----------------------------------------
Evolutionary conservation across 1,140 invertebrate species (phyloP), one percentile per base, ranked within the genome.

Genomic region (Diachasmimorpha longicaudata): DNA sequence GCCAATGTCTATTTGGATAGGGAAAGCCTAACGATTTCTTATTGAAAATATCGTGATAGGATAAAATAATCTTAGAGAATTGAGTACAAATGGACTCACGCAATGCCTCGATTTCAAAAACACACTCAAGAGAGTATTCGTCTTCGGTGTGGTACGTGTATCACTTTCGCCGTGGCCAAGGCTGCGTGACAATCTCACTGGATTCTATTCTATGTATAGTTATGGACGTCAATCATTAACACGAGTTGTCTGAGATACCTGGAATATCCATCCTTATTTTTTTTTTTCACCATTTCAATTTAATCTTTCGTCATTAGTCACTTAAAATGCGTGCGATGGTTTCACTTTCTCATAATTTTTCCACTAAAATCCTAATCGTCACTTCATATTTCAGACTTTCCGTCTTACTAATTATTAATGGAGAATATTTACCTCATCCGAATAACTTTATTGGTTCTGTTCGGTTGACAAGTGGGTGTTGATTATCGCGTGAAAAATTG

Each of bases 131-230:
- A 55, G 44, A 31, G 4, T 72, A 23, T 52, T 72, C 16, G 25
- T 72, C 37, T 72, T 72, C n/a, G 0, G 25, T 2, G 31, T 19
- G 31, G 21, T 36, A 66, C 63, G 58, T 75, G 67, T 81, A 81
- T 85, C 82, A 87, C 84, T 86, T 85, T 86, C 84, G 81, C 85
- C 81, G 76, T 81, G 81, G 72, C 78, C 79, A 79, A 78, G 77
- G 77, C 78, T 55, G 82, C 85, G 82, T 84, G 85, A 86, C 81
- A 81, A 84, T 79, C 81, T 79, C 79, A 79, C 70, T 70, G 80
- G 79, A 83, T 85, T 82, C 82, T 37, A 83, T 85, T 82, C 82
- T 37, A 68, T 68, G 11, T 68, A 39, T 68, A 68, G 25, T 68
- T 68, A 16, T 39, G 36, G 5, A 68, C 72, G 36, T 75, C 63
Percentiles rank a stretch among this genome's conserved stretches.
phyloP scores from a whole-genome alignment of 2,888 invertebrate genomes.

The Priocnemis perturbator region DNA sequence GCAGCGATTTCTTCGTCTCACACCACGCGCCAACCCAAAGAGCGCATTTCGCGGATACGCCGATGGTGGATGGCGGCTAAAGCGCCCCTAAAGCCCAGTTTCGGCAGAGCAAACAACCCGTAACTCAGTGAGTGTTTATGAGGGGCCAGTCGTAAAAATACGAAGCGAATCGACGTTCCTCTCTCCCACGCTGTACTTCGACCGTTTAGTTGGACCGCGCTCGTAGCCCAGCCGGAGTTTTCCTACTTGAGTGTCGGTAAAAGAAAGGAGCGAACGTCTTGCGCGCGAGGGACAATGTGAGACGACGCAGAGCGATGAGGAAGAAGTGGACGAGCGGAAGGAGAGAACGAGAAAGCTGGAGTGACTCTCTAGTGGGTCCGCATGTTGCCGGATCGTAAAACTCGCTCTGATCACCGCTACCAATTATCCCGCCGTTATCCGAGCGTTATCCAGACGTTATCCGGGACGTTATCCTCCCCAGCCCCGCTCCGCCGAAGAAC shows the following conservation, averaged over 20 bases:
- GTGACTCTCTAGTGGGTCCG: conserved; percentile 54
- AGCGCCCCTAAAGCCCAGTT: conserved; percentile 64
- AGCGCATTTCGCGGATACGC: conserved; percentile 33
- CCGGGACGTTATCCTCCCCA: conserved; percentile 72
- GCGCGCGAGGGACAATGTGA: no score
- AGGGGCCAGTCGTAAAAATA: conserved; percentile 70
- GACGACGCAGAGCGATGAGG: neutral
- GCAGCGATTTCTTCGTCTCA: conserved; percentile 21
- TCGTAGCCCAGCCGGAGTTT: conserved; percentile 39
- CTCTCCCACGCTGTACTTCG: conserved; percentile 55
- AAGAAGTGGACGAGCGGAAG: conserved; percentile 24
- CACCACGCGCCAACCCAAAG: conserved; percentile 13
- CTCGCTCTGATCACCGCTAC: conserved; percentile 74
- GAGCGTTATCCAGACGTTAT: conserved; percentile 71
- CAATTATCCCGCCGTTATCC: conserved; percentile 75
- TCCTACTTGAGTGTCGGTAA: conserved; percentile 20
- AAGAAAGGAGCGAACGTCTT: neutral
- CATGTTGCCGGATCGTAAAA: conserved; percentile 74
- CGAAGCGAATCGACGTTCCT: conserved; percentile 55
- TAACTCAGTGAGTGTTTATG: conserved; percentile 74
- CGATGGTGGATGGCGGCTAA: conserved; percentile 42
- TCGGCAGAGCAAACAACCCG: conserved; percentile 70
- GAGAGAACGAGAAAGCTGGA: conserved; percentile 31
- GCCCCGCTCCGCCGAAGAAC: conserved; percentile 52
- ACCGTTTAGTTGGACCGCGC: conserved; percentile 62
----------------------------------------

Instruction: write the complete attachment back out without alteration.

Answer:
Evolutionary conservation across 1,140 invertebrate species (phyloP), one percentile per base, ranked within the genome.

Genomic region (Diachasmimorpha longicaudata): DNA sequence GCCAATGTCTATTTGGATAGGGAAAGCCTAACGATTTCTTATTGAAAATATCGTGATAGGATAAAATAATCTTAGAGAATTGAGTACAAATGGACTCACGCAATGCCTCGATTTCAAAAACACACTCAAGAGAGTATTCGTCTTCGGTGTGGTACGTGTATCACTTTCGCCGTGGCCAAGGCTGCGTGACAATCTCACTGGATTCTATTCTATGTATAGTTATGGACGTCAATCATTAACACGAGTTGTCTGAGATACCTGGAATATCCATCCTTATTTTTTTTTTTCACCATTTCAATTTAATCTTTCGTCATTAGTCACTTAAAATGCGTGCGATGGTTTCACTTTCTCATAATTTTTCCACTAAAATCCTAATCGTCACTTCATATTTCAGACTTTCCGTCTTACTAATTATTAATGGAGAATATTTACCTCATCCGAATAACTTTATTGGTTCTGTTCGGTTGACAAGTGGGTGTTGATTATCGCGTGAAAAATTG

Each of bases 131-230:
- A 55, G 44, A 31, G 4, T 72, A 23, T 52, T 72, C 16, G 25
- T 72, C 37, T 72, T 72, C n/a, G 0, G 25, T 2, G 31, T 19
- G 31, G 21, T 36, A 66, C 63, G 58, T 75, G 67, T 81, A 81
- T 85, C 82, A 87, C 84, T 86, T 85, T 86, C 84, G 81, C 85
- C 81, G 76, T 81, G 81, G 72, C 78, C 79, A 79, A 78, G 77
- G 77, C 78, T 55, G 82, C 85, G 82, T 84, G 85, A 86, C 81
- A 81, A 84, T 79, C 81, T 79, C 79, A 79, C 70, T 70, G 80
- G 79, A 83, T 85, T 82, C 82, T 37, A 83, T 85, T 82, C 82
- T 37, A 68, T 68, G 11, T 68, A 39, T 68, A 68, G 25, T 68
- T 68, A 16, T 39, G 36, G 5, A 68, C 72, G 36, T 75, C 63
Percentiles rank a stretch among this genome's conserved stretches.
phyloP scores from a whole-genome alignment of 2,888 invertebrate genomes.

The Priocnemis perturbator region DNA sequence GCAGCGATTTCTTCGTCTCACACCACGCGCCAACCCAAAGAGCGCATTTCGCGGATACGCCGATGGTGGATGGCGGCTAAAGCGCCCCTAAAGCCCAGTTTCGGCAGAGCAAACAACCCGTAACTCAGTGAGTGTTTATGAGGGGCCAGTCGTAAAAATACGAAGCGAATCGACGTTCCTCTCTCCCACGCTGTACTTCGACCGTTTAGTTGGACCGCGCTCGTAGCCCAGCCGGAGTTTTCCTACTTGAGTGTCGGTAAAAGAAAGGAGCGAACGTCTTGCGCGCGAGGGACAATGTGAGACGACGCAGAGCGATGAGGAAGAAGTGGACGAGCGGAAGGAGAGAACGAGAAAGCTGGAGTGACTCTCTAGTGGGTCCGCATGTTGCCGGATCGTAAAACTCGCTCTGATCACCGCTACCAATTATCCCGCCGTTATCCGAGCGTTATCCAGACGTTATCCGGGACGTTATCCTCCCCAGCCCCGCTCCGCCGAAGAAC shows the following conservation, averaged over 20 bases:
- GTGACTCTCTAGTGGGTCCG: conserved; percentile 54
- AGCGCCCCTAAAGCCCAGTT: conserved; percentile 64
- AGCGCATTTCGCGGATACGC: conserved; percentile 33
- CCGGGACGTTATCCTCCCCA: conserved; percentile 72
- GCGCGCGAGGGACAATGTGA: no score
- AGGGGCCAGTCGTAAAAATA: conserved; percentile 70
- GACGACGCAGAGCGATGAGG: neutral
- GCAGCGATTTCTTCGTCTCA: conserved; percentile 21
- TCGTAGCCCAGCCGGAGTTT: conserved; percentile 39
- CTCTCCCACGCTGTACTTCG: conserved; percentile 55
- AAGAAGTGGACGAGCGGAAG: conserved; percentile 24
- CACCACGCGCCAACCCAAAG: conserved; percentile 13
- CTCGCTCTGATCACCGCTAC: conserved; percentile 74
- GAGCGTTATCCAGACGTTAT: conserved; percentile 71
- CAATTATCCCGCCGTTATCC: conserved; percentile 75
- TCCTACTTGAGTGTCGGTAA: conserved; percentile 20
- AAGAAAGGAGCGAACGTCTT: neutral
- CATGTTGCCGGATCGTAAAA: conserved; percentile 74
- CGAAGCGAATCGACGTTCCT: conserved; percentile 55
- TAACTCAGTGAGTGTTTATG: conserved; percentile 74
- CGATGGTGGATGGCGGCTAA: conserved; percentile 42
- TCGGCAGAGCAAACAACCCG: conserved; percentile 70
- GAGAGAACGAGAAAGCTGGA: conserved; percentile 31
- GCCCCGCTCCGCCGAAGAAC: conserved; percentile 52
- ACCGTTTAGTTGGACCGCGC: conserved; percentile 62